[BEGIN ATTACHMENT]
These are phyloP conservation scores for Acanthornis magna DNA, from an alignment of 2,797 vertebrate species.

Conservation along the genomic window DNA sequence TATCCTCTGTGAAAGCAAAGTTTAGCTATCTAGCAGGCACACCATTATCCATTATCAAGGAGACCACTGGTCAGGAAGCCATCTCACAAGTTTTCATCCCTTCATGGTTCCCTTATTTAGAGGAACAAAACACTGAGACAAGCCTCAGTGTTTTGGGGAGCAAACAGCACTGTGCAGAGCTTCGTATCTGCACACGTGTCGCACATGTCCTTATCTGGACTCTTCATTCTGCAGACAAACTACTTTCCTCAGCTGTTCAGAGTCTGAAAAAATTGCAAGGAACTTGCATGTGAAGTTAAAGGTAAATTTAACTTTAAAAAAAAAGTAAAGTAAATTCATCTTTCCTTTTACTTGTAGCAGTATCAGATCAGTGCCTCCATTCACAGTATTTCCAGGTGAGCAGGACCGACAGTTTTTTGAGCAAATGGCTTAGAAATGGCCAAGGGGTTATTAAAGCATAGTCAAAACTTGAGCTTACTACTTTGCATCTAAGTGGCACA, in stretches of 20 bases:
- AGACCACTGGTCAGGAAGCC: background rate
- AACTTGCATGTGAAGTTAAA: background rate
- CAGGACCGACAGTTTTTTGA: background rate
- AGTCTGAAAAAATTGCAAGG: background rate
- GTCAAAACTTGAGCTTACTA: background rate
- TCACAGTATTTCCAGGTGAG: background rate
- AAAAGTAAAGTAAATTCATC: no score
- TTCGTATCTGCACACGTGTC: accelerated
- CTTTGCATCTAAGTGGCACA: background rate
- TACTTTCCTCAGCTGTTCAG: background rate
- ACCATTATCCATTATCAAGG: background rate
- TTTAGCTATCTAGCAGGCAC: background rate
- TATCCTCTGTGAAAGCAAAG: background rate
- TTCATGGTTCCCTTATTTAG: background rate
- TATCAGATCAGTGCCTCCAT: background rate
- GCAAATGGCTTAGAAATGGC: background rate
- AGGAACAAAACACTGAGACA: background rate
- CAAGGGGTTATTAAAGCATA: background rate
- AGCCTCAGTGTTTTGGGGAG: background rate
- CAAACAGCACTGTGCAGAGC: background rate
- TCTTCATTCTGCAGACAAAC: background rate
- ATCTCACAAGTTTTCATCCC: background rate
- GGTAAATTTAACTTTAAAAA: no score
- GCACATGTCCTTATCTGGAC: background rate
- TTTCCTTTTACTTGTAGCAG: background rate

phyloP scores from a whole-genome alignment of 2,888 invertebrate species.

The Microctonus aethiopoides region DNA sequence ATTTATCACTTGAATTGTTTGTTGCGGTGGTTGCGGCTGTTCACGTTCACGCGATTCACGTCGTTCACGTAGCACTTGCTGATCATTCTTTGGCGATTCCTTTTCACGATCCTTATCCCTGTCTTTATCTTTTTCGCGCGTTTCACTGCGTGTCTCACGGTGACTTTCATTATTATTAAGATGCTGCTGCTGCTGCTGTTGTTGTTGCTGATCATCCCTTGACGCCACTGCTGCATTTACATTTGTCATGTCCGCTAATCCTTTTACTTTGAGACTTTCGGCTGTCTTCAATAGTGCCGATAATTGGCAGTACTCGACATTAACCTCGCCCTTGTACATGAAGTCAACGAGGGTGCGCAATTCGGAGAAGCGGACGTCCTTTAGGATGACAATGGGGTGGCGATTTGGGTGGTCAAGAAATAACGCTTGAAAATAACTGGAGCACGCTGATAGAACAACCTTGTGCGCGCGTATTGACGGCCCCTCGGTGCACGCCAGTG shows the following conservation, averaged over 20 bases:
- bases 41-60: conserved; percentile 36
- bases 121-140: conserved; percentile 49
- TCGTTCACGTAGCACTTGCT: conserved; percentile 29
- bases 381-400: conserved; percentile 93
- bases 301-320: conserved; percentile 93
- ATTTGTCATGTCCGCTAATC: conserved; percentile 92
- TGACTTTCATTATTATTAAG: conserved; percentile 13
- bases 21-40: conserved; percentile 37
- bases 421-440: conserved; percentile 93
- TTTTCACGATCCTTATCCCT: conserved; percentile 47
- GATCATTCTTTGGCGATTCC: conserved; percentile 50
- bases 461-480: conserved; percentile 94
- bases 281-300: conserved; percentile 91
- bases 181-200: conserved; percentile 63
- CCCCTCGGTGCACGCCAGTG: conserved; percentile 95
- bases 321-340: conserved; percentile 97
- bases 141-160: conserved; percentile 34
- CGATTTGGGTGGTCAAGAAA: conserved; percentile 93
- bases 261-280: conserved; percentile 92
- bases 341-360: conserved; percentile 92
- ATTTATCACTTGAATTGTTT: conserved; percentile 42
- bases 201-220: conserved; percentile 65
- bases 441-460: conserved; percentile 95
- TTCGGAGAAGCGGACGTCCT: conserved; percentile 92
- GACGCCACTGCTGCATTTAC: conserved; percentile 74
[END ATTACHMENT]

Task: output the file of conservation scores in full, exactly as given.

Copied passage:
These are phyloP conservation scores for Acanthornis magna DNA, from an alignment of 2,797 vertebrate species.

Conservation along the genomic window DNA sequence TATCCTCTGTGAAAGCAAAGTTTAGCTATCTAGCAGGCACACCATTATCCATTATCAAGGAGACCACTGGTCAGGAAGCCATCTCACAAGTTTTCATCCCTTCATGGTTCCCTTATTTAGAGGAACAAAACACTGAGACAAGCCTCAGTGTTTTGGGGAGCAAACAGCACTGTGCAGAGCTTCGTATCTGCACACGTGTCGCACATGTCCTTATCTGGACTCTTCATTCTGCAGACAAACTACTTTCCTCAGCTGTTCAGAGTCTGAAAAAATTGCAAGGAACTTGCATGTGAAGTTAAAGGTAAATTTAACTTTAAAAAAAAAGTAAAGTAAATTCATCTTTCCTTTTACTTGTAGCAGTATCAGATCAGTGCCTCCATTCACAGTATTTCCAGGTGAGCAGGACCGACAGTTTTTTGAGCAAATGGCTTAGAAATGGCCAAGGGGTTATTAAAGCATAGTCAAAACTTGAGCTTACTACTTTGCATCTAAGTGGCACA, in stretches of 20 bases:
- AGACCACTGGTCAGGAAGCC: background rate
- AACTTGCATGTGAAGTTAAA: background rate
- CAGGACCGACAGTTTTTTGA: background rate
- AGTCTGAAAAAATTGCAAGG: background rate
- GTCAAAACTTGAGCTTACTA: background rate
- TCACAGTATTTCCAGGTGAG: background rate
- AAAAGTAAAGTAAATTCATC: no score
- TTCGTATCTGCACACGTGTC: accelerated
- CTTTGCATCTAAGTGGCACA: background rate
- TACTTTCCTCAGCTGTTCAG: background rate
- ACCATTATCCATTATCAAGG: background rate
- TTTAGCTATCTAGCAGGCAC: background rate
- TATCCTCTGTGAAAGCAAAG: background rate
- TTCATGGTTCCCTTATTTAG: background rate
- TATCAGATCAGTGCCTCCAT: background rate
- GCAAATGGCTTAGAAATGGC: background rate
- AGGAACAAAACACTGAGACA: background rate
- CAAGGGGTTATTAAAGCATA: background rate
- AGCCTCAGTGTTTTGGGGAG: background rate
- CAAACAGCACTGTGCAGAGC: background rate
- TCTTCATTCTGCAGACAAAC: background rate
- ATCTCACAAGTTTTCATCCC: background rate
- GGTAAATTTAACTTTAAAAA: no score
- GCACATGTCCTTATCTGGAC: background rate
- TTTCCTTTTACTTGTAGCAG: background rate

phyloP scores from a whole-genome alignment of 2,888 invertebrate species.

The Microctonus aethiopoides region DNA sequence ATTTATCACTTGAATTGTTTGTTGCGGTGGTTGCGGCTGTTCACGTTCACGCGATTCACGTCGTTCACGTAGCACTTGCTGATCATTCTTTGGCGATTCCTTTTCACGATCCTTATCCCTGTCTTTATCTTTTTCGCGCGTTTCACTGCGTGTCTCACGGTGACTTTCATTATTATTAAGATGCTGCTGCTGCTGCTGTTGTTGTTGCTGATCATCCCTTGACGCCACTGCTGCATTTACATTTGTCATGTCCGCTAATCCTTTTACTTTGAGACTTTCGGCTGTCTTCAATAGTGCCGATAATTGGCAGTACTCGACATTAACCTCGCCCTTGTACATGAAGTCAACGAGGGTGCGCAATTCGGAGAAGCGGACGTCCTTTAGGATGACAATGGGGTGGCGATTTGGGTGGTCAAGAAATAACGCTTGAAAATAACTGGAGCACGCTGATAGAACAACCTTGTGCGCGCGTATTGACGGCCCCTCGGTGCACGCCAGTG shows the following conservation, averaged over 20 bases:
- bases 41-60: conserved; percentile 36
- bases 121-140: conserved; percentile 49
- TCGTTCACGTAGCACTTGCT: conserved; percentile 29
- bases 381-400: conserved; percentile 93
- bases 301-320: conserved; percentile 93
- ATTTGTCATGTCCGCTAATC: conserved; percentile 92
- TGACTTTCATTATTATTAAG: conserved; percentile 13
- bases 21-40: conserved; percentile 37
- bases 421-440: conserved; percentile 93
- TTTTCACGATCCTTATCCCT: conserved; percentile 47
- GATCATTCTTTGGCGATTCC: conserved; percentile 50
- bases 461-480: conserved; percentile 94
- bases 281-300: conserved; percentile 91
- bases 181-200: conserved; percentile 63
- CCCCTCGGTGCACGCCAGTG: conserved; percentile 95
- bases 321-340: conserved; percentile 97
- bases 141-160: conserved; percentile 34
- CGATTTGGGTGGTCAAGAAA: conserved; percentile 93
- bases 261-280: conserved; percentile 92
- bases 341-360: conserved; percentile 92
- ATTTATCACTTGAATTGTTT: conserved; percentile 42
- bases 201-220: conserved; percentile 65
- bases 441-460: conserved; percentile 95
- TTCGGAGAAGCGGACGTCCT: conserved; percentile 92
- GACGCCACTGCTGCATTTAC: conserved; percentile 74